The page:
David despised him for an oaf who could neither read nor write, and hated him for a bully.
With Bill Forrester dead, then, had she turned to the oaf for comfort?
The oaf's face was averted and they were screened from his gaze.
Viewed objectively, there was nothing wrong with what the oaf was doing.
The oaf shambled along, his arm no longer around Gerda's waist.
What was she sent down here for but to catch you, you oaf, you fool, you!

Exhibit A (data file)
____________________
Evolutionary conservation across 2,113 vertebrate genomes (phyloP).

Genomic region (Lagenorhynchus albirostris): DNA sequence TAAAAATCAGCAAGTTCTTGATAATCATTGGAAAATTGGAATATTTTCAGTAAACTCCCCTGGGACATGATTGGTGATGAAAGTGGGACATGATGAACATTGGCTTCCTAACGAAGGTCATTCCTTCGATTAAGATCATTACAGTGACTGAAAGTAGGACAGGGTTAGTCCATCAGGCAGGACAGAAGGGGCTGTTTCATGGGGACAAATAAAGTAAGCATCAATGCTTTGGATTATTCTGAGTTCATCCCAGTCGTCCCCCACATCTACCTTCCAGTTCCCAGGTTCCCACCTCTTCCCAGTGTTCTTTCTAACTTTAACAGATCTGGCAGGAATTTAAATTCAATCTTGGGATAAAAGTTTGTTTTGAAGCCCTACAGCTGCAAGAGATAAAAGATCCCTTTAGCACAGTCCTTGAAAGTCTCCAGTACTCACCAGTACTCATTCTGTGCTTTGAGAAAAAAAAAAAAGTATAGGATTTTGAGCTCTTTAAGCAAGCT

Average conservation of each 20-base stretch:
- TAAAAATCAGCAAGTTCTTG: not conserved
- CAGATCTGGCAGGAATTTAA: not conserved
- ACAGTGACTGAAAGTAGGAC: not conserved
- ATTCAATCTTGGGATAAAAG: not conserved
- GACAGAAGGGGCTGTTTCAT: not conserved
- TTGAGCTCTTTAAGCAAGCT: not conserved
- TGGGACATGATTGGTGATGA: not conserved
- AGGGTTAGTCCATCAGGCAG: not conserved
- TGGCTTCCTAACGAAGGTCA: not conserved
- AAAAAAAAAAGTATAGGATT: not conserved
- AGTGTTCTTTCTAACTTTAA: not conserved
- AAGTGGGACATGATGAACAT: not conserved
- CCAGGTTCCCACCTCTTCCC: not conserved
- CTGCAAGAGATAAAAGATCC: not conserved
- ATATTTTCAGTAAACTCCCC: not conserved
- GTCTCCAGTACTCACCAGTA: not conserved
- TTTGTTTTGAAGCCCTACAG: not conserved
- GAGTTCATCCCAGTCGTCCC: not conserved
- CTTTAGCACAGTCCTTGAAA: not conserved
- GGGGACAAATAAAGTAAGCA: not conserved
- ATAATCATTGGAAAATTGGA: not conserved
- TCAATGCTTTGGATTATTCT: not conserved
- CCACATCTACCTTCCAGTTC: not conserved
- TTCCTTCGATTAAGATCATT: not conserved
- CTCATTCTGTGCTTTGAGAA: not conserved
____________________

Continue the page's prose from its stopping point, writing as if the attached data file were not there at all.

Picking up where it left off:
For a double second he had the oaf alone on his hands and that was sufficient.
The note in Bell's Chaucer, connecting it with oaf, is wrong.
At Fontan—when he had vouched for us—we dismissed our oaf, with a light heart and a heavy pocket.
There was little to be done in diplomacy with an oaf like that.
1620s, auf, oph (modern form from 1630s), "a changeling; a foolish child left by the fairies" [Johnson], from a Scandinavian source, cf. Norwegian alfr "silly person," in Old Norse, "elf" (see elf). Hence, "a misbegotten, deformed idiot." Until recently, some dictionaries still gave the plural as oaves.